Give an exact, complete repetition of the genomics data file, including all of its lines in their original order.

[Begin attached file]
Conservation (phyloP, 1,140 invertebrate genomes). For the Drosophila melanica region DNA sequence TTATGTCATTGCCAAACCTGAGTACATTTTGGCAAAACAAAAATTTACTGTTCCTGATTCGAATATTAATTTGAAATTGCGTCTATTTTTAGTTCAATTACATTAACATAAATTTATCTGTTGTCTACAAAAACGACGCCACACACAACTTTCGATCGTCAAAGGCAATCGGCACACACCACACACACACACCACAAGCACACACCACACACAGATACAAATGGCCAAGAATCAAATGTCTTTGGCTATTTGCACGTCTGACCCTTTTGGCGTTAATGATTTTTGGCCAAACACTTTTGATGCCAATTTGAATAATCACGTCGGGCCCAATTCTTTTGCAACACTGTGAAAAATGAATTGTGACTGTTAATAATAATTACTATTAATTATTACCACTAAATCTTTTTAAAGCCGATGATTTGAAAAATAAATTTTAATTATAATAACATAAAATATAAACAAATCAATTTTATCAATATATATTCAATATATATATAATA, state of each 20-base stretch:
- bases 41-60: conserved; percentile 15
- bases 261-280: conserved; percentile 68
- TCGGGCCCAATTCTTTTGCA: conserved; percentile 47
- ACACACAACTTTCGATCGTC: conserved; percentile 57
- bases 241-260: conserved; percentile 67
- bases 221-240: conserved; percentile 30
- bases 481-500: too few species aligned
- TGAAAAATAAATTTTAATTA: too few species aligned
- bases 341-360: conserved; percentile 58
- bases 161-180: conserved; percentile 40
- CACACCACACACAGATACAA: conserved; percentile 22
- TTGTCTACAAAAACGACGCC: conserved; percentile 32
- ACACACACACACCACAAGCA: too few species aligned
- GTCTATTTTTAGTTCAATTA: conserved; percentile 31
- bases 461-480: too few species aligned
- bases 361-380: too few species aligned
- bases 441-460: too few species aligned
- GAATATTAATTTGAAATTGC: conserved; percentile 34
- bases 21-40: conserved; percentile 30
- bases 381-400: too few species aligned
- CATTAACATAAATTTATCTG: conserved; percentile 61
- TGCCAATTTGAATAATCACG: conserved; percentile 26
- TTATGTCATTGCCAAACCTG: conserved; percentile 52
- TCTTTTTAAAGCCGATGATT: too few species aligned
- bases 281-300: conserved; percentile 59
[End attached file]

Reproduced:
Conservation (phyloP, 1,140 invertebrate genomes). For the Drosophila melanica region DNA sequence TTATGTCATTGCCAAACCTGAGTACATTTTGGCAAAACAAAAATTTACTGTTCCTGATTCGAATATTAATTTGAAATTGCGTCTATTTTTAGTTCAATTACATTAACATAAATTTATCTGTTGTCTACAAAAACGACGCCACACACAACTTTCGATCGTCAAAGGCAATCGGCACACACCACACACACACACCACAAGCACACACCACACACAGATACAAATGGCCAAGAATCAAATGTCTTTGGCTATTTGCACGTCTGACCCTTTTGGCGTTAATGATTTTTGGCCAAACACTTTTGATGCCAATTTGAATAATCACGTCGGGCCCAATTCTTTTGCAACACTGTGAAAAATGAATTGTGACTGTTAATAATAATTACTATTAATTATTACCACTAAATCTTTTTAAAGCCGATGATTTGAAAAATAAATTTTAATTATAATAACATAAAATATAAACAAATCAATTTTATCAATATATATTCAATATATATATAATA, state of each 20-base stretch:
- bases 41-60: conserved; percentile 15
- bases 261-280: conserved; percentile 68
- TCGGGCCCAATTCTTTTGCA: conserved; percentile 47
- ACACACAACTTTCGATCGTC: conserved; percentile 57
- bases 241-260: conserved; percentile 67
- bases 221-240: conserved; percentile 30
- bases 481-500: too few species aligned
- TGAAAAATAAATTTTAATTA: too few species aligned
- bases 341-360: conserved; percentile 58
- bases 161-180: conserved; percentile 40
- CACACCACACACAGATACAA: conserved; percentile 22
- TTGTCTACAAAAACGACGCC: conserved; percentile 32
- ACACACACACACCACAAGCA: too few species aligned
- GTCTATTTTTAGTTCAATTA: conserved; percentile 31
- bases 461-480: too few species aligned
- bases 361-380: too few species aligned
- bases 441-460: too few species aligned
- GAATATTAATTTGAAATTGC: conserved; percentile 34
- bases 21-40: conserved; percentile 30
- bases 381-400: too few species aligned
- CATTAACATAAATTTATCTG: conserved; percentile 61
- TGCCAATTTGAATAATCACG: conserved; percentile 26
- TTATGTCATTGCCAAACCTG: conserved; percentile 52
- TCTTTTTAAAGCCGATGATT: too few species aligned
- bases 281-300: conserved; percentile 59